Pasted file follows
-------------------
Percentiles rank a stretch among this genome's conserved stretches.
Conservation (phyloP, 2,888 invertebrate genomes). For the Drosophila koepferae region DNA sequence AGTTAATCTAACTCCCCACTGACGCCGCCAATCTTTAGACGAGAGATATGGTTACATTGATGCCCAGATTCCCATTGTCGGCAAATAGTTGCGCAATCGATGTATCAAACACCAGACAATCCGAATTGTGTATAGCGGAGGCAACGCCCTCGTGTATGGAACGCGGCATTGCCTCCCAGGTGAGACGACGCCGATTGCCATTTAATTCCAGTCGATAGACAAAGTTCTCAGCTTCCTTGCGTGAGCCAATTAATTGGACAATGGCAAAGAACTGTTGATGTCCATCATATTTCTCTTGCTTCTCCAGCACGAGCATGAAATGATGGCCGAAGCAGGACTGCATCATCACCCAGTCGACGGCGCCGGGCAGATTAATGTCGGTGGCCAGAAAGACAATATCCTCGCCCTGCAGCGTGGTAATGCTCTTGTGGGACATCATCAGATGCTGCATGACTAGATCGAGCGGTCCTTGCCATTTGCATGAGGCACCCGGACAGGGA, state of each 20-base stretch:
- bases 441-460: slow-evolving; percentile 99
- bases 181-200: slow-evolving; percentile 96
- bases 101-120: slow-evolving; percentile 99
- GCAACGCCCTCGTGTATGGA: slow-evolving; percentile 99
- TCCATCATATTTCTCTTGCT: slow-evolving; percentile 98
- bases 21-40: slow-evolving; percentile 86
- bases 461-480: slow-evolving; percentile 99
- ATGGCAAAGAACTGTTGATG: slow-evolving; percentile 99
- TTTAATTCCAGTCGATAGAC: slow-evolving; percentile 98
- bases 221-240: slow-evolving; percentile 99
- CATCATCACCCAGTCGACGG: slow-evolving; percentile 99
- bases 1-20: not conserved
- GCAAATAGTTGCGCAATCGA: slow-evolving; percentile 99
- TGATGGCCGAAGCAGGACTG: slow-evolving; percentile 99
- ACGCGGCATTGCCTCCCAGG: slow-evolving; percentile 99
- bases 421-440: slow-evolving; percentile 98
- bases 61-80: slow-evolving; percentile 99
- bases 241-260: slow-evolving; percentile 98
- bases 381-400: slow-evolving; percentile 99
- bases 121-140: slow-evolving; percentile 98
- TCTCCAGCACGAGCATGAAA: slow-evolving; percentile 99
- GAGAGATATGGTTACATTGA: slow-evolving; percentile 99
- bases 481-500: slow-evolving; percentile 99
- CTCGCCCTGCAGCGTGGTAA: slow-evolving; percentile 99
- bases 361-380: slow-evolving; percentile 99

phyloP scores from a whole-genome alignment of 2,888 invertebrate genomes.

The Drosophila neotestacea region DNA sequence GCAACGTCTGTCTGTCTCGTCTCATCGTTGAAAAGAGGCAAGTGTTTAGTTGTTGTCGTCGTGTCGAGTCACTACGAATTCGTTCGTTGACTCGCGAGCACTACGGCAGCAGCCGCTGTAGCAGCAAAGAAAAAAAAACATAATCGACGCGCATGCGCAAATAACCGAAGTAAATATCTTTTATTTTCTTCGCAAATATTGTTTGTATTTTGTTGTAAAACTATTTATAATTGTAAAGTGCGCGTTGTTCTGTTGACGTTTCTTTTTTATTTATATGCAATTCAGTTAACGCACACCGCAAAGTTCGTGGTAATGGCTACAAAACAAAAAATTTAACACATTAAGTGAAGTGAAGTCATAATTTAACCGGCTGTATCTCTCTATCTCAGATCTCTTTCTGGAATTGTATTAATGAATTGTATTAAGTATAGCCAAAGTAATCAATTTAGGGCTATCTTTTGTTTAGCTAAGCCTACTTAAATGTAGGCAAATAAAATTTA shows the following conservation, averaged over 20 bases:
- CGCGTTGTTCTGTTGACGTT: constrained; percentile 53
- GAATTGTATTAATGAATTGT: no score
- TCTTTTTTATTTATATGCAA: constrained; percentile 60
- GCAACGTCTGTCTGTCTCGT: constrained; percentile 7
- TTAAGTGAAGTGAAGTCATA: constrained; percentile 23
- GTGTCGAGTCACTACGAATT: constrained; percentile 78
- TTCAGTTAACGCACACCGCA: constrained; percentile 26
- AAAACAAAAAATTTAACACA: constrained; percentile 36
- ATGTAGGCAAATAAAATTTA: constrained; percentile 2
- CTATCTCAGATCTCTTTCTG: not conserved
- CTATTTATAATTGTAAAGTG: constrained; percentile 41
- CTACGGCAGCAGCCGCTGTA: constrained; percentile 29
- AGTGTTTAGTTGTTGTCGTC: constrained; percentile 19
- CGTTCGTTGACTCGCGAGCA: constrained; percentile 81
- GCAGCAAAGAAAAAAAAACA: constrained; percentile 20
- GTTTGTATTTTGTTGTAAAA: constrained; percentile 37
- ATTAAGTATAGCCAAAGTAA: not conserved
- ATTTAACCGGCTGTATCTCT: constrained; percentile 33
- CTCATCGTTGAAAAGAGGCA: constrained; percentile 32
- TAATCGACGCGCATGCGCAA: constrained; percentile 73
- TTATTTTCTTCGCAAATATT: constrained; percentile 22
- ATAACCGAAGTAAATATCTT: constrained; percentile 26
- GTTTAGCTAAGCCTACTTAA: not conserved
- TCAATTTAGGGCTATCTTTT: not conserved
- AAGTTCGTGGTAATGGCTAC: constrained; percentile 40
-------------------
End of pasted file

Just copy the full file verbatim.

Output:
Percentiles rank a stretch among this genome's conserved stretches.
Conservation (phyloP, 2,888 invertebrate genomes). For the Drosophila koepferae region DNA sequence AGTTAATCTAACTCCCCACTGACGCCGCCAATCTTTAGACGAGAGATATGGTTACATTGATGCCCAGATTCCCATTGTCGGCAAATAGTTGCGCAATCGATGTATCAAACACCAGACAATCCGAATTGTGTATAGCGGAGGCAACGCCCTCGTGTATGGAACGCGGCATTGCCTCCCAGGTGAGACGACGCCGATTGCCATTTAATTCCAGTCGATAGACAAAGTTCTCAGCTTCCTTGCGTGAGCCAATTAATTGGACAATGGCAAAGAACTGTTGATGTCCATCATATTTCTCTTGCTTCTCCAGCACGAGCATGAAATGATGGCCGAAGCAGGACTGCATCATCACCCAGTCGACGGCGCCGGGCAGATTAATGTCGGTGGCCAGAAAGACAATATCCTCGCCCTGCAGCGTGGTAATGCTCTTGTGGGACATCATCAGATGCTGCATGACTAGATCGAGCGGTCCTTGCCATTTGCATGAGGCACCCGGACAGGGA, state of each 20-base stretch:
- bases 441-460: slow-evolving; percentile 99
- bases 181-200: slow-evolving; percentile 96
- bases 101-120: slow-evolving; percentile 99
- GCAACGCCCTCGTGTATGGA: slow-evolving; percentile 99
- TCCATCATATTTCTCTTGCT: slow-evolving; percentile 98
- bases 21-40: slow-evolving; percentile 86
- bases 461-480: slow-evolving; percentile 99
- ATGGCAAAGAACTGTTGATG: slow-evolving; percentile 99
- TTTAATTCCAGTCGATAGAC: slow-evolving; percentile 98
- bases 221-240: slow-evolving; percentile 99
- CATCATCACCCAGTCGACGG: slow-evolving; percentile 99
- bases 1-20: not conserved
- GCAAATAGTTGCGCAATCGA: slow-evolving; percentile 99
- TGATGGCCGAAGCAGGACTG: slow-evolving; percentile 99
- ACGCGGCATTGCCTCCCAGG: slow-evolving; percentile 99
- bases 421-440: slow-evolving; percentile 98
- bases 61-80: slow-evolving; percentile 99
- bases 241-260: slow-evolving; percentile 98
- bases 381-400: slow-evolving; percentile 99
- bases 121-140: slow-evolving; percentile 98
- TCTCCAGCACGAGCATGAAA: slow-evolving; percentile 99
- GAGAGATATGGTTACATTGA: slow-evolving; percentile 99
- bases 481-500: slow-evolving; percentile 99
- CTCGCCCTGCAGCGTGGTAA: slow-evolving; percentile 99
- bases 361-380: slow-evolving; percentile 99

phyloP scores from a whole-genome alignment of 2,888 invertebrate genomes.

The Drosophila neotestacea region DNA sequence GCAACGTCTGTCTGTCTCGTCTCATCGTTGAAAAGAGGCAAGTGTTTAGTTGTTGTCGTCGTGTCGAGTCACTACGAATTCGTTCGTTGACTCGCGAGCACTACGGCAGCAGCCGCTGTAGCAGCAAAGAAAAAAAAACATAATCGACGCGCATGCGCAAATAACCGAAGTAAATATCTTTTATTTTCTTCGCAAATATTGTTTGTATTTTGTTGTAAAACTATTTATAATTGTAAAGTGCGCGTTGTTCTGTTGACGTTTCTTTTTTATTTATATGCAATTCAGTTAACGCACACCGCAAAGTTCGTGGTAATGGCTACAAAACAAAAAATTTAACACATTAAGTGAAGTGAAGTCATAATTTAACCGGCTGTATCTCTCTATCTCAGATCTCTTTCTGGAATTGTATTAATGAATTGTATTAAGTATAGCCAAAGTAATCAATTTAGGGCTATCTTTTGTTTAGCTAAGCCTACTTAAATGTAGGCAAATAAAATTTA shows the following conservation, averaged over 20 bases:
- CGCGTTGTTCTGTTGACGTT: constrained; percentile 53
- GAATTGTATTAATGAATTGT: no score
- TCTTTTTTATTTATATGCAA: constrained; percentile 60
- GCAACGTCTGTCTGTCTCGT: constrained; percentile 7
- TTAAGTGAAGTGAAGTCATA: constrained; percentile 23
- GTGTCGAGTCACTACGAATT: constrained; percentile 78
- TTCAGTTAACGCACACCGCA: constrained; percentile 26
- AAAACAAAAAATTTAACACA: constrained; percentile 36
- ATGTAGGCAAATAAAATTTA: constrained; percentile 2
- CTATCTCAGATCTCTTTCTG: not conserved
- CTATTTATAATTGTAAAGTG: constrained; percentile 41
- CTACGGCAGCAGCCGCTGTA: constrained; percentile 29
- AGTGTTTAGTTGTTGTCGTC: constrained; percentile 19
- CGTTCGTTGACTCGCGAGCA: constrained; percentile 81
- GCAGCAAAGAAAAAAAAACA: constrained; percentile 20
- GTTTGTATTTTGTTGTAAAA: constrained; percentile 37
- ATTAAGTATAGCCAAAGTAA: not conserved
- ATTTAACCGGCTGTATCTCT: constrained; percentile 33
- CTCATCGTTGAAAAGAGGCA: constrained; percentile 32
- TAATCGACGCGCATGCGCAA: constrained; percentile 73
- TTATTTTCTTCGCAAATATT: constrained; percentile 22
- ATAACCGAAGTAAATATCTT: constrained; percentile 26
- GTTTAGCTAAGCCTACTTAA: not conserved
- TCAATTTAGGGCTATCTTTT: not conserved
- AAGTTCGTGGTAATGGCTAC: constrained; percentile 40